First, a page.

Wachovia Corp. has distinguished itself in the small but growing group of wireless banking providers by devising a plan to target corporate as well as retail customers.
In going for corporate the Winston-Salem, N.C., company is breaking new ground in wireless banking. Corporate customers have been ignored in the move to wireless, even though their need for real-time updates of financial positions is arguably more pressing than that of retail customers.
Wachovia's plan, announced Monday, is all the more aggressive given the company's size and its plan to introduce an Internet-based system for cash management services by fall. Most other banks that have made a big push into wireless - including Citigroup, Bank of America Corp., Wells Fargo & Co., and Bank of Montreal - are considerably larger than $69 billion-asset Wachovia.
Wireless corporate banking, which the company will begin testing in the third quarter along with wireless retail, is a response to "a lot of requests from corporate offices" for more flexibility in accessing information, said Lawrence G. Baxter, executive vice president and head of Wachovia's e-business division.
"Not only are these chief financial officers and treasurers who are often on the move, these are people who are now part of the Internet generation," Mr. Baxter said. "The treasurer who is in a taxi on the way from the airport is going to want to check the position of his company, and this makes it possible."
Wachovia will test the corporate service with 10 to 15 customers, and aims to roll it out in the fourth quarter, said Doug Hartsema, executive vice president at Wachovia and manager of treasury services.
The company is considering giving away browser-enabled phones to encourage use of the service, as banks in the United Kingdom have done. Pricing may be similar to the monthly service fee that Wachovia charges for other corporate banking applications, though "details of the carriers and service providers are still being worked out," Mr. Hartsema said.
"We believe we can sell it to hundreds and thousands of customers," including small businesses, he said. Initially it will be offered to Wachovia's 28,000 corporate customers. It also has 200,000 small-business customers.
Users of the wireless service will need to be customers of Wachovia Connection Plus, an information reporting and transaction initiation product used by 7,000 businesses. Wachovia began piloting an Internet version of the PC-based Connection system a month and a half ago and will roll it out at the end of the summer.
"Wireless is now another channel," Mr. Hartsema said. Many of the functions available on the Internet version of Wachovia Connection, including initiating transactions, could become applications for wireless, he said, particularly when the bank begins making information available on Palm Pilots, which have larger screens for viewing information.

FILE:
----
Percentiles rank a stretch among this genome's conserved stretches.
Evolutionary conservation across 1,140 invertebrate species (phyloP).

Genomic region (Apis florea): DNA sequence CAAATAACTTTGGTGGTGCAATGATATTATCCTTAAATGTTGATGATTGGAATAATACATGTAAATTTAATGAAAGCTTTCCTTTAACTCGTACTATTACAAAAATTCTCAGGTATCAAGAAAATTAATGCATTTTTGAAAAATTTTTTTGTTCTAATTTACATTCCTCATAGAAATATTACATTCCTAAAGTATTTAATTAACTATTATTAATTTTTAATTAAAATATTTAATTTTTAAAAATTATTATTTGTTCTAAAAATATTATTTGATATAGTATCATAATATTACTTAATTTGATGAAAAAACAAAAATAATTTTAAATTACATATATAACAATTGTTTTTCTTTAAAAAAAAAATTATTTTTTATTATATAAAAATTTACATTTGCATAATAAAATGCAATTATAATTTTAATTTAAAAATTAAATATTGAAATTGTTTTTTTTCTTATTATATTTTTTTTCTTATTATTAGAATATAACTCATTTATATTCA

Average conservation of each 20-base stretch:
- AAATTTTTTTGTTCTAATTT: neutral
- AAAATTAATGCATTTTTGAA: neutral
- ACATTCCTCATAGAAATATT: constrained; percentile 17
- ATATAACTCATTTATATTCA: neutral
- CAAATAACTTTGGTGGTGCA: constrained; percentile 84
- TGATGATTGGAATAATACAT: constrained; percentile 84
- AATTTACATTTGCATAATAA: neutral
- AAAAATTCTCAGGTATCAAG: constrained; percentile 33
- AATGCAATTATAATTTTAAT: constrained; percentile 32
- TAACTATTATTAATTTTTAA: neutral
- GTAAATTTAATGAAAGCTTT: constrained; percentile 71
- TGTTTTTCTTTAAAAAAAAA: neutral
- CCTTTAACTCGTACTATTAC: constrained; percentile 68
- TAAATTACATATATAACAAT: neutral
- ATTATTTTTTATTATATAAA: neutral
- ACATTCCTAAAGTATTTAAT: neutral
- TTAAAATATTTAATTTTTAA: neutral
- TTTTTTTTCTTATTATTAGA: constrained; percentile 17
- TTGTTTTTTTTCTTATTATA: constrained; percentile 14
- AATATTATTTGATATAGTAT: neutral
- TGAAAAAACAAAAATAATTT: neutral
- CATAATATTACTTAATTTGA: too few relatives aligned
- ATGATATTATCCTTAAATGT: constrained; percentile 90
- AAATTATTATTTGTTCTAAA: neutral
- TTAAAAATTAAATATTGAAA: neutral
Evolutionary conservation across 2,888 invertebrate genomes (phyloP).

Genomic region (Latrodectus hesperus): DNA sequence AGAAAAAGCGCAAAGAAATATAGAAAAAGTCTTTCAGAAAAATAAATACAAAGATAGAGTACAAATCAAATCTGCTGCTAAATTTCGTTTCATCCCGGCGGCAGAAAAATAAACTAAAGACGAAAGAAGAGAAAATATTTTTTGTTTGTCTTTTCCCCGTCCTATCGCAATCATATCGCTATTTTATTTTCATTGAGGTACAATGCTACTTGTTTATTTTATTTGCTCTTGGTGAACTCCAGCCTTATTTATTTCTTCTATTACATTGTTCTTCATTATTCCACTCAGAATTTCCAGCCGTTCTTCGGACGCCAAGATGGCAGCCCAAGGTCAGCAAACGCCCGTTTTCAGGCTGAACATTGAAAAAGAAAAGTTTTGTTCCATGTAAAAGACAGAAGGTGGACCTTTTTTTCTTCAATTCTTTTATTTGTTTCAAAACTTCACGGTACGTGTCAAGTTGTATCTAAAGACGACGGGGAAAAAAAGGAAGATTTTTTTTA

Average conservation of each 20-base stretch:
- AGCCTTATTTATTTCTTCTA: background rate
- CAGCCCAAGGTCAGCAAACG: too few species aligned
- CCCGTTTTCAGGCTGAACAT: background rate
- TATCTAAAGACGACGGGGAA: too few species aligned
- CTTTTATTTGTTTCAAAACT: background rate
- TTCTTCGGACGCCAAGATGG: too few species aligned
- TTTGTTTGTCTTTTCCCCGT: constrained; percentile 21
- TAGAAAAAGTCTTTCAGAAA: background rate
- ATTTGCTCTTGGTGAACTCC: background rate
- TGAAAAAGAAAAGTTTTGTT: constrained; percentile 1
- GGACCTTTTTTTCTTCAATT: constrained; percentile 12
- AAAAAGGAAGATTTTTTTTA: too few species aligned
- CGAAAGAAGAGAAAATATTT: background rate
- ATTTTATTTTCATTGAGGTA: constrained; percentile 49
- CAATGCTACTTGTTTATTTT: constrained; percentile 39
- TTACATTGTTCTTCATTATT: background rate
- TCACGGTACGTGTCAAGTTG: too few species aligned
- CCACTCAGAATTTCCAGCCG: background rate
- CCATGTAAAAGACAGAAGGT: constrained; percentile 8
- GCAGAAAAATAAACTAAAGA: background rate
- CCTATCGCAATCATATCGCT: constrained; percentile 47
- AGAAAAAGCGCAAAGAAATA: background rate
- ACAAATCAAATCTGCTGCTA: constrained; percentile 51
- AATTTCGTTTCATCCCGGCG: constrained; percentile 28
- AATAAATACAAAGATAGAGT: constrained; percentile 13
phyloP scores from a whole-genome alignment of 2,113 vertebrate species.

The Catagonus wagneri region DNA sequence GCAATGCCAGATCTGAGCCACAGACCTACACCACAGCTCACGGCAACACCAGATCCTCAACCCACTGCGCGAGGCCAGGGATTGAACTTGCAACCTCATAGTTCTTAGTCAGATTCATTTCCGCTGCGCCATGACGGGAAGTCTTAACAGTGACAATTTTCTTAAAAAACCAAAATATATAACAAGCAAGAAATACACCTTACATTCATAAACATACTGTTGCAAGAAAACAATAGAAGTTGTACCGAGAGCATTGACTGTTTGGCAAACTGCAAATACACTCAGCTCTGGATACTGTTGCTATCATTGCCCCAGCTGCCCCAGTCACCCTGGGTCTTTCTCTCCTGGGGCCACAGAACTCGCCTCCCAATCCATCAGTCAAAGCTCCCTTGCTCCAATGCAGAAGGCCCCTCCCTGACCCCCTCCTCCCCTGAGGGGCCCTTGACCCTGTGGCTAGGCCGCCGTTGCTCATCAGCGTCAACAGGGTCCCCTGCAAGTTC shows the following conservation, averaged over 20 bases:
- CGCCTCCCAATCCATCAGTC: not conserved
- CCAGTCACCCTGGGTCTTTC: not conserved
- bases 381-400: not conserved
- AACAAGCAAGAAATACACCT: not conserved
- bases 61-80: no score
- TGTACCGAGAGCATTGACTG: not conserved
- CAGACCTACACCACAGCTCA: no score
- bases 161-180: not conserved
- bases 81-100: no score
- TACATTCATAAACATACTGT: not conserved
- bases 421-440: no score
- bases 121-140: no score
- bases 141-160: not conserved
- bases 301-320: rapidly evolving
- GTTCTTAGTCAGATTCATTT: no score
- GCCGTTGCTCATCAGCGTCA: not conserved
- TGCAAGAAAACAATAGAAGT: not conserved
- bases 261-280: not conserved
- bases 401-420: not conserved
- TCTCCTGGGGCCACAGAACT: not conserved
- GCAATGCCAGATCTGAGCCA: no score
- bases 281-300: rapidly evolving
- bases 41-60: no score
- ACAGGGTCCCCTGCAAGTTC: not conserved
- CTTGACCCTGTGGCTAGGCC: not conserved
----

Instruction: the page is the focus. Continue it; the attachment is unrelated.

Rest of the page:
Initially the wireless service will let users approve payments and gain access to summary balance information, intraday position reporting, and exception reporting for positive pay.
Wachovia chose Toronto-based 724 Solutions Inc. as its provider for both the retail and corporate wireless banking services. One reason, Mr. Hartsema said, was because its software is "the most scalable and the most secure. The security we use for Wachovia Connection uses several levels of authentication and 128-bit encryption. The wireless security will be consistent with this."
Wachovia's wireless service for retail will let its 3.5 million customers access real-time account information, transfer funds between accounts, pay bills, and track performance of selected stocks. It is expected to be available by the first quarter of 2001.
"Many banking functions are chores in customers' minds," Mr. Baxter said. "I think we have reached the point where there are more cell phones than PCs, and we see people all around with mobile devices. It just seemed to be a logical next step."
He said he expects wireless banking customers will be more loyal.
Adam Zawel, a senior analyst at Yankee Group, said Wachovia is among the leaders in targeting corporate customers for wireless. Though many brokerages have added wireless, "as far as corporate banking is concerned, activity has been minimal if nonexistent to this point," he said.
But he said it may be a challenge for Wachovia "to convince all the potential users of the safety and security of the service."
Lawrence Forman, assistant director of Ernst & Young's cash management practice in New York, said wireless banking might establish a niche with small-business and middle-market customers. "When you think of cash management and wireless, you have to invent scenarios," he said. "For example, there could be the owner of a small company who's out on the golf course and wants to know when a wire transfer comes in. It fulfills a need for small-business people who are handling multiple activities."
But it is not as easy, he said, "to imagine large corporate customers with complex needs" using cell phones to get crucial information. "I think it'll take four to five years to see what pans out."
Greg Wolfond, chief executive officer of 724 Solutions, said Wachovia is his first customer to announce it will do both retail and corporate wireless banking.
"It's good insight on their part," he said.
724 Solutions' other customers are Bank of Montreal and its U.S. subsidiary Harris Bank; Bank of America; Wells Fargo & Co.; Citigroup; ClarityBank.com; and BBVA Bancomer of Mexico.